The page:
Kenyans have expressed mixed feelings on the directive of President Uhuru Kenyatta to impose a curfew from 7 PM to 5 AM.
The curfew will be effective on 27th March 2020. Only sectors deemed essential, such as supermarkets, pharmacies, media broadcasters among others will operate during the restricted hours.
80 Per cent pay cut for Presidency
In the announcement, the President also announced an 80 per cent pay cut for him and the Deputy President. This move was in a bid to allocate more money to efforts to combat the COVID-19. Other government employees would also 20 per cent pay cuts.
Many questioned the effectiveness of the curfew. Considering that most human interactions happen during the day, the night curfew would then not be any more useful since people do not move much at night anyway.
Kenya has so far confirmed 28 cases of the COVID-19 disease. Amidst all this gloom, though, was the news that patient zero, the first person who was confirmed to have the illness in the country, had made a full recovery.
Mixed reactions from Kenyans
However, the curfew imposed has led to a myriad of mixed reactions from Kenyans. With a majority of the city residents already in quarantine, the limit was an escalation that seems to be leaning towards an inevitable reality – a lockdown.
#EnforceTheBan On #CurfewinKenya most innocent kenyans are going to suffer. Police officers can even arrest you inside your house and claim you were outside loitering in the streets then demand a bribe. If you declined to do as per their demands…..Stay safe,we shall overcome. pic.twitter.com/MpNElTORjg
— Faith KE🇰🇪 (@Faithmwenih) March 26, 2020
Kenyans we shall overcome I FULLY Support President Uhuru Kenyatta Directive for both economy and health parliament should move faster.The curfew will help eliminate this virus and after this,our Economy should pick up well.we are well Kenya let us be discipline #CurfewinKenya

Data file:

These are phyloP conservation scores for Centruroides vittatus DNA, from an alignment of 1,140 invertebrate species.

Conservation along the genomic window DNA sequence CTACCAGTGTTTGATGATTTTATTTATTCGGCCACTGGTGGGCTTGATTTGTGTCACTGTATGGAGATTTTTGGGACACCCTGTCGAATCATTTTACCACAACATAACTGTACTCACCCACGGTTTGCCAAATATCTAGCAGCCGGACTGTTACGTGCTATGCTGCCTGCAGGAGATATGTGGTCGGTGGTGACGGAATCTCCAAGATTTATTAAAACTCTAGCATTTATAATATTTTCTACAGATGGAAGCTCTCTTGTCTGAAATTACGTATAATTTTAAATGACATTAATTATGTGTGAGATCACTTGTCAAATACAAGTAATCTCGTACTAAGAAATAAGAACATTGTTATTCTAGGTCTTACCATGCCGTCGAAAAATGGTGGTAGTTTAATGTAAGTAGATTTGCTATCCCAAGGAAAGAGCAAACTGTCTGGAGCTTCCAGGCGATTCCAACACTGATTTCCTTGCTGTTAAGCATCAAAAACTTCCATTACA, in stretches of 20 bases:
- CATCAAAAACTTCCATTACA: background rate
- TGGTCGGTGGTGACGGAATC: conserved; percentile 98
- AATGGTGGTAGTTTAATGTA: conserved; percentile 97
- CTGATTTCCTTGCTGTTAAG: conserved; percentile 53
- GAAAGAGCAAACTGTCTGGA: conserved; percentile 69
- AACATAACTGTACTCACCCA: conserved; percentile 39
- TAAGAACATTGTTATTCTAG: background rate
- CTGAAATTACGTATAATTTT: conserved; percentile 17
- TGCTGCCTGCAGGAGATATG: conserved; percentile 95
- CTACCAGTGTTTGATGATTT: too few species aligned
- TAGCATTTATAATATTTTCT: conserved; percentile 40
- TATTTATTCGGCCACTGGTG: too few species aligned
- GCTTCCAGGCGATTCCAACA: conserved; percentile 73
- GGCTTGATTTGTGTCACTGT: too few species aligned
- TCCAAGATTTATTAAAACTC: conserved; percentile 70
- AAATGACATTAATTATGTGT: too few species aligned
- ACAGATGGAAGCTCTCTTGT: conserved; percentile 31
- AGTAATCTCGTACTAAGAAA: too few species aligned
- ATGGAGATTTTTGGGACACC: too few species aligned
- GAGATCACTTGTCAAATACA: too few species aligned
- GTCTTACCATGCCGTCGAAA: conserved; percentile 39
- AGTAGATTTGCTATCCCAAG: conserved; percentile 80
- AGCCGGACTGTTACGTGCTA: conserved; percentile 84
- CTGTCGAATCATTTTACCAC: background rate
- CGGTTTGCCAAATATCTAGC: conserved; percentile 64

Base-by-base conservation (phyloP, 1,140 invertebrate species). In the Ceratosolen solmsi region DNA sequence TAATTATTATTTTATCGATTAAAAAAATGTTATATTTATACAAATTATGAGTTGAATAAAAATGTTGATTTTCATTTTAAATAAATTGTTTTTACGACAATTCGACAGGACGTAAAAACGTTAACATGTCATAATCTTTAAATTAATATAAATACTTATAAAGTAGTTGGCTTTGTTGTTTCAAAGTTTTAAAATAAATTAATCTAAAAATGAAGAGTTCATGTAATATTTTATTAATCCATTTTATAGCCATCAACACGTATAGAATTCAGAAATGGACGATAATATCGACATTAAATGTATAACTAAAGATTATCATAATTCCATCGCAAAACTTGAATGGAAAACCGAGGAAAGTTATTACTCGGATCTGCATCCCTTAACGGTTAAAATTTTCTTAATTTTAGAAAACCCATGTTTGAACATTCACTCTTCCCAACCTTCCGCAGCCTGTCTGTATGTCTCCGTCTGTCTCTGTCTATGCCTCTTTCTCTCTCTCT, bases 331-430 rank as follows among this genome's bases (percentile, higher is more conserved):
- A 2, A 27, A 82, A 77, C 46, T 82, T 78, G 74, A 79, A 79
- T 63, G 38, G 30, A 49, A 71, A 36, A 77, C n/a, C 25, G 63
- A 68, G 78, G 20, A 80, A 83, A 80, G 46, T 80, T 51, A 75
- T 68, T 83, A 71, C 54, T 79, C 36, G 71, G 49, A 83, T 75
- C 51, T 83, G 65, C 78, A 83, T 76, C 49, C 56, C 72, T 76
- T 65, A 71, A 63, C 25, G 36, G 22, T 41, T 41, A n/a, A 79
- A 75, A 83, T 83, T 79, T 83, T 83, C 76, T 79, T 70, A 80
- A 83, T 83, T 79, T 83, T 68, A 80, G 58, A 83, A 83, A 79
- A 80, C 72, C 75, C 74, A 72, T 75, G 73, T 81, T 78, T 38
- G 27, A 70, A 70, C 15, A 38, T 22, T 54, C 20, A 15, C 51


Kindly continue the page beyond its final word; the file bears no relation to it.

— Kibet Benard (@KibetBenard_) March 26, 2020
So according to President Uhuru Kenyatta, coronavirus only spreads at night. Who bewitched Kenyans?#CurfewInKenya
— Victor Mochere (@VictorMochere) March 26, 2020
Lets think deep on this directive on #CurfewinKenya. how sensible is it? 95% kenyans work and interact btn 7am to 6pm. this is where the problem is and unless this issue is fully addressed,we are still beating around the bush .Lets face the facts. we need a #LockDownKenya
— Tonny ™ 🇰🇪 (@TonnyLegal) March 26, 2020
But a lockdown would most likely hurt many Kenyans differently. With many Kenyans not on a fixed payroll, a lockdown would then mean that these Kenyans, who are the majority, would likely suffer.
Many Kenyans were hopeful that Uhuru Kenyatta would address this issue in the statement. Instead, the President addressed tax reliefs alongside the curfew. The tax reliefs would only be a relief for those who are gainfully employed. Thus, those who depend on daily wages will unlikely to feel the effect.
David Ndii’s open letter to the President
It was this situation that led to the economist, David Ndii, to ask the President to issue soft loans to companies. This was among many sensible things that Ndii proposed in the letter. These companies would then use to keep their laid-off employees afloat in the event of total lockdown.
Already, South Africa has gone on lockdown. Nigeria is preparing for that eventuality. Rwanda is also on lockdown.
Nonetheless, many Kenyans remain on edge as to how the government will act in the coming days.